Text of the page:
From a mockery the tanks have become a terrible weapon.  Armored they come rolling on in long lines, more than anything else embody for us the horror of war… these tanks are machines, their caterpillars run on as endless as the war, they are annihilation, they roll without feeling into the craters, and climb up again without stopping, a fleet of roaring, smoke-belching armor-clads, invulnerable steel beasts squashing the dead and the wounded - we shrivel up in our thin skin before them, against their colossal weight our arms are sticks of straw, and our hand-grenades matches. (262)

In the final chapters we see 1918 and the beginning of German defeat:

Out lines are falling back.  There are too many fresh English and American regiments over there.  There’s too much corned beef and white wheaten bread.  Too many new guns.  Too many aeroplanes. (290)

One theme familiar to readers of WWI poetry and fiction is the gap between soldier and civilian, between those who experience war and those who promote it. Remarque doesn’t neglect this, as one can see in an early passage: “We had to recognize that our generation was more to be trusted than [their elders’]… While they continued to write and talk, we saw the wounded and dying.  While they taught that duty to one’s country is the greatest thing, we already know that death throes are stronger.  But for all that we were no mutineers…” (12–13; yet see below). Spending time in a field hospital and overwhelmed by horror at woundings and deaths, Paul muses:

How senseless is everything that can ever be written, done, or thought, when such things are possible.  It must be all lies and of no account when the culture of a thousand years could not prevent this stream of blood being poured out, these torture-chambers in their hundreds of thousands. (263).

Here we also get a sense of the civilizational shock of the Great War, how radically it ruptured Europe’s sense of itself as the acme of progress. 

All Quiet on the Western Front offers a powerful and clear picture of what we now call post-traumatic stress disorder, but which the Allies then referred to as “shell shock”. Remarque emphasizes the psychological transformation Baumer and his peers experienced, which would shatter the rest of their lives. Paul describes the break between his civilian and postwar lives in terms of different wants: "…memories of former times do not awaken desire so much as sorrow - a vast, in apprehensible melancholy.  Once we had such desires - but they return not.  They are past, they belong to another world that is gone from us…" (121)

The novel’s treatment of PTSD as not just a psychological symptom but as human destruction might be its strongest theme. It’s announced right from the start with an opening note: “This book…will try simply to tell of a generation of men who, even though they may have escaped shells, were destroyed by the war.” Toward the novel’s end Baumer reflects on himself: “I am young, I am twenty years old; yet I know nothing of life but despair, death, fear, and fatuous superficiality cast over an abyss of sorrow.” (263). On the penultimate page: “if we go back [home] we will be weary, broken, burnt out, rootless, and without hope.  We will not be able to find our way anymore.  And men will not understand us…” (294)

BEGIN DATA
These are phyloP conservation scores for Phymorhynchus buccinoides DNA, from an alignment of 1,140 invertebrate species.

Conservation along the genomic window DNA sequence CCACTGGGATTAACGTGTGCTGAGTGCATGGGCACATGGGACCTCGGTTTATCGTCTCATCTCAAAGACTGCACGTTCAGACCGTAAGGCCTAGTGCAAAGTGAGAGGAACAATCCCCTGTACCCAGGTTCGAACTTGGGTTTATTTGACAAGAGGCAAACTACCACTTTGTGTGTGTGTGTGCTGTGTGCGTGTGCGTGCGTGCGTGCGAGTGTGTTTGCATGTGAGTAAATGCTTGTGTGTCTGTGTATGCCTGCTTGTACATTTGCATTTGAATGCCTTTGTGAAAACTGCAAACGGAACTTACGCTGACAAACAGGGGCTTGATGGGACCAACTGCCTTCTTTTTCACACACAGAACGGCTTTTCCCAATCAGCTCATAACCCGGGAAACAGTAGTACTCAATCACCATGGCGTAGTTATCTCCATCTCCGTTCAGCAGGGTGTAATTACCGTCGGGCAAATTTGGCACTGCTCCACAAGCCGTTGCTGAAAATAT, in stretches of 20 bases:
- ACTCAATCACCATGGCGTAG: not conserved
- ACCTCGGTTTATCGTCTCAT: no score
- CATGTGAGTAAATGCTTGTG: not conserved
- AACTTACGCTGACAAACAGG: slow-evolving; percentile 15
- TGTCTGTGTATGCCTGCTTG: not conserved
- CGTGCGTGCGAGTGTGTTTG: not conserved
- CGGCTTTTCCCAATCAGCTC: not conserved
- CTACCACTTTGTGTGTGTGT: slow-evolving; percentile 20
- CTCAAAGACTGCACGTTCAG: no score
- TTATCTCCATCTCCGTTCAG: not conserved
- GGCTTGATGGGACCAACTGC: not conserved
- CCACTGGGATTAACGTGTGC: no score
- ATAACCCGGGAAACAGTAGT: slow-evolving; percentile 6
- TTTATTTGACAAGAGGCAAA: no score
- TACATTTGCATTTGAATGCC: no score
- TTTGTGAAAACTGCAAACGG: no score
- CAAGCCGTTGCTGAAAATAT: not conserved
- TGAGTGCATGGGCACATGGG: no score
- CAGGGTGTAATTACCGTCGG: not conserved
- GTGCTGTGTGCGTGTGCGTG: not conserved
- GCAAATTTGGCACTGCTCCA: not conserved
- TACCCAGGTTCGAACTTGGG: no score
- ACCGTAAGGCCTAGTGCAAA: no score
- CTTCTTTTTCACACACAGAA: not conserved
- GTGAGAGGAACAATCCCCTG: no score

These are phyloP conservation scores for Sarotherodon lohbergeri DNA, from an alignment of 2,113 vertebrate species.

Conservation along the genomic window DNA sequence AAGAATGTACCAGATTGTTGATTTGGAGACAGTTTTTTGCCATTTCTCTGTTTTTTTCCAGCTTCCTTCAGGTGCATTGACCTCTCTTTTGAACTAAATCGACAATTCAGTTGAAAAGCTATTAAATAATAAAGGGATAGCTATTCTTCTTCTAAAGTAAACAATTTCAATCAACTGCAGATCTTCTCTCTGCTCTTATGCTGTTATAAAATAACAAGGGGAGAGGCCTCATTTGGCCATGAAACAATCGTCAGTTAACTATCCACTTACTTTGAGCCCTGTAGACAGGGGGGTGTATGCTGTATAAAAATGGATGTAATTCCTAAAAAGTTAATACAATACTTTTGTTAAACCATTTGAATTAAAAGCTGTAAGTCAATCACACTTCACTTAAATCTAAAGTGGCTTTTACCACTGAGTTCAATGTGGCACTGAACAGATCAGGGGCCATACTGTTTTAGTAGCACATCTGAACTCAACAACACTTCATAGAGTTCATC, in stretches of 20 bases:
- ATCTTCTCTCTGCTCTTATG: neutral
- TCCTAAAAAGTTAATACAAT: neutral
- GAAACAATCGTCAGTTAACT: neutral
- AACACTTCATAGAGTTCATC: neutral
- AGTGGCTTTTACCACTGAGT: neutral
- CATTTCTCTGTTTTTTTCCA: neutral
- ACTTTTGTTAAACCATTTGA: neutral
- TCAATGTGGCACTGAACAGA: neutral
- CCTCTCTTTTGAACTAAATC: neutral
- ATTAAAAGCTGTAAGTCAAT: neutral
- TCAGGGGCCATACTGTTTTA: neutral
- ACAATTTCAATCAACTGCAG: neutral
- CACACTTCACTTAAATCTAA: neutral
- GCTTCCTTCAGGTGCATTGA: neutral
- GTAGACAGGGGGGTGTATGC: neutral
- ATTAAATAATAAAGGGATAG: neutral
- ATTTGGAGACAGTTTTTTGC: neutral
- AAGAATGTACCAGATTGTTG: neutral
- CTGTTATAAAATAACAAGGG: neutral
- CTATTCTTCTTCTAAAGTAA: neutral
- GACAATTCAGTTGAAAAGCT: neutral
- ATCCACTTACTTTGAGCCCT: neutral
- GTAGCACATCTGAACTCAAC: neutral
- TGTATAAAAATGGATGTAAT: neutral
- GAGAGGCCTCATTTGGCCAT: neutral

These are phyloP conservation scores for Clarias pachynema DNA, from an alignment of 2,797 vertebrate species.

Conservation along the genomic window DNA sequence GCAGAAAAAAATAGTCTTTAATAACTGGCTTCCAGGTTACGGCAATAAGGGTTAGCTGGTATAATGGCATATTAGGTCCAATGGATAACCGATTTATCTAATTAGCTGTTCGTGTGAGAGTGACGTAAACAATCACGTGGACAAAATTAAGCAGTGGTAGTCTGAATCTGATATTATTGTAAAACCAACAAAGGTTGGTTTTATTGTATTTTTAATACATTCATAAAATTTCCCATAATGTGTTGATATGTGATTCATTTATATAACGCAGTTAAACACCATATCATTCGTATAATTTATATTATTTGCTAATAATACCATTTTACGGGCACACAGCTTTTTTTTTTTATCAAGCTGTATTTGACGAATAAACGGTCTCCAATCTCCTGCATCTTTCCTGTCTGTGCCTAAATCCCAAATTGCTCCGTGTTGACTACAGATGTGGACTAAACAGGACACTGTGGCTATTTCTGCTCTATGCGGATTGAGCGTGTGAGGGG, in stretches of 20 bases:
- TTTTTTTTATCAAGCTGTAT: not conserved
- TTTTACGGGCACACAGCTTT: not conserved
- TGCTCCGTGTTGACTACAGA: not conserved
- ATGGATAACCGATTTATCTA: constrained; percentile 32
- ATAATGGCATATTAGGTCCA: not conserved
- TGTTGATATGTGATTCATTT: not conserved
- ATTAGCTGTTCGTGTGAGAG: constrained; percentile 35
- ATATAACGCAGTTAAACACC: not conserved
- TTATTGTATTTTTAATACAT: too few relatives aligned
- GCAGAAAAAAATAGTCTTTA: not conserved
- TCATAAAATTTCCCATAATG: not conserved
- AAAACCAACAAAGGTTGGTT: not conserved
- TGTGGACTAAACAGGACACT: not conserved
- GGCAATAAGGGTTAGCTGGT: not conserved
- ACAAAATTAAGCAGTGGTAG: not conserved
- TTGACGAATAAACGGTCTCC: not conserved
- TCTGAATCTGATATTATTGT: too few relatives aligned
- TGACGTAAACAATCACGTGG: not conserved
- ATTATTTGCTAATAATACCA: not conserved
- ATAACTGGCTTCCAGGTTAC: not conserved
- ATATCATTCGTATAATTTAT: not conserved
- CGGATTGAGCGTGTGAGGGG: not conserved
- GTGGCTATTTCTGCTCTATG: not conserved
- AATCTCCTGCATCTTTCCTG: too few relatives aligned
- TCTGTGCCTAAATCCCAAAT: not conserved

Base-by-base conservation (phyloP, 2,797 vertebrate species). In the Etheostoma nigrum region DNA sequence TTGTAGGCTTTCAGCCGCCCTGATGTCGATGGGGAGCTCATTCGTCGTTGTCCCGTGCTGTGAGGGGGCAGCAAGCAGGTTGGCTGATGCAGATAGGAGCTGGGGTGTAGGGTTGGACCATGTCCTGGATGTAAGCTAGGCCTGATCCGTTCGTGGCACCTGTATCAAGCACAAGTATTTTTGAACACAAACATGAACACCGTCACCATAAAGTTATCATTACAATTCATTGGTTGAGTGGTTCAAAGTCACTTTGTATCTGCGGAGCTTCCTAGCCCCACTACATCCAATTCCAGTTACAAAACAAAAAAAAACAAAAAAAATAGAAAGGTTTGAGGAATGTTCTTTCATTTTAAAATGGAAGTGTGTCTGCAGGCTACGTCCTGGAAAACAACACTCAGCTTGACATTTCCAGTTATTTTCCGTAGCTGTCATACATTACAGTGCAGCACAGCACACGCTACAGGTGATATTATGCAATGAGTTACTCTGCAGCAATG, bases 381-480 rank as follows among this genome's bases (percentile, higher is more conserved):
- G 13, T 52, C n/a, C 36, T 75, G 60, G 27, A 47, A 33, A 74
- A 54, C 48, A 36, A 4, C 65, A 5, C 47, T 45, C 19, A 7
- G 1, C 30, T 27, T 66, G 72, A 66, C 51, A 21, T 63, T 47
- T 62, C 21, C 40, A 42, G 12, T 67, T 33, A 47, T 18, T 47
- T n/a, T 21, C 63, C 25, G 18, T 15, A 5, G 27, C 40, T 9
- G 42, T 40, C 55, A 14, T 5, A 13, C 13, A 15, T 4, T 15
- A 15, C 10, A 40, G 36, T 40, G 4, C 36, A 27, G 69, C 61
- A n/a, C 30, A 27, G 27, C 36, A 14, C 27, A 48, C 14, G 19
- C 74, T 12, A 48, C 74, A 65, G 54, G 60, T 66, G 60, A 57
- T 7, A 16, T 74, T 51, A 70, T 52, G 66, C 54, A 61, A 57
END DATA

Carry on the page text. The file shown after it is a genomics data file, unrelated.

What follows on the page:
All Quiet on the Western Front is famous for not only depicting one war but also encouraging the reader to oppose war in general. Time and again passages argue for war’s futility and uselessness. In a famous scene the soldiers around Paul dissect the reasons for war and show them to be groundless, even surreal or silly:

‘A mountain in Germany cannot offend a mountain in France.  Or a river, or a wood, or a field of wheat.’

‘Are you really as stupid as that, or are you just pulling my leg?’ growls Kropp.  ‘I don’t mean that at all.  One people offends the other -‘

‘Then I haven’t any business here at all,’ replies Tjaden.  ‘I don’t feel myself offended…’” (204)
Elsewhere the Russians in detention aren’t terrible foes but desperate, kind, and nearly holy fellow people.’

‘A word of command has made these silent figures our enemies; a word of command might transform them into our friends.  At some table a document is signed by some persons whom none of us knows, and then for years together that every crime on which formerly the world’s condemnation and severs penalty fall, becomes our highest aim.  But who can draw such a distinction when he looks at these quiet men with their childlike faces and apostles’ beards.’ 

Immediately after those sentences Remarque shifts register to sound a strongly anti-authoritarian note: “Any noncommissioned officer is more of an enemy to a recruit, any schoolmaster to a pupil, than they are to us.” (194–5). Here we see how far Europe has come from the regimented social order of 1914, and gives us a hint of postwar unrest to come. Here is a true “lost generation”. This theme of near-rebellion builds through the novel.  Toward the end, Baumer rails:

I see how peoples are set against one another, and in silence, unknowingly, foolishly, obediently, innocently slay one another.  I see that the keenest brains of the world invent weapons and words to make it more refined and enduring.  And all men of my age, here and over there, throughout the whole world are experiencing these things with me. (263)
Recall his earlier pledge to not be a mutineer when he continues:

What would our fathers do if we suddenly stood up and came before them and proffered our account?  What do they expect of us if a time ever comes when the war is over?  Through the years our business has been killing… Our knowledge of life is limited to death.  What will happen afterwards?  And what shall come out of us? (263-4)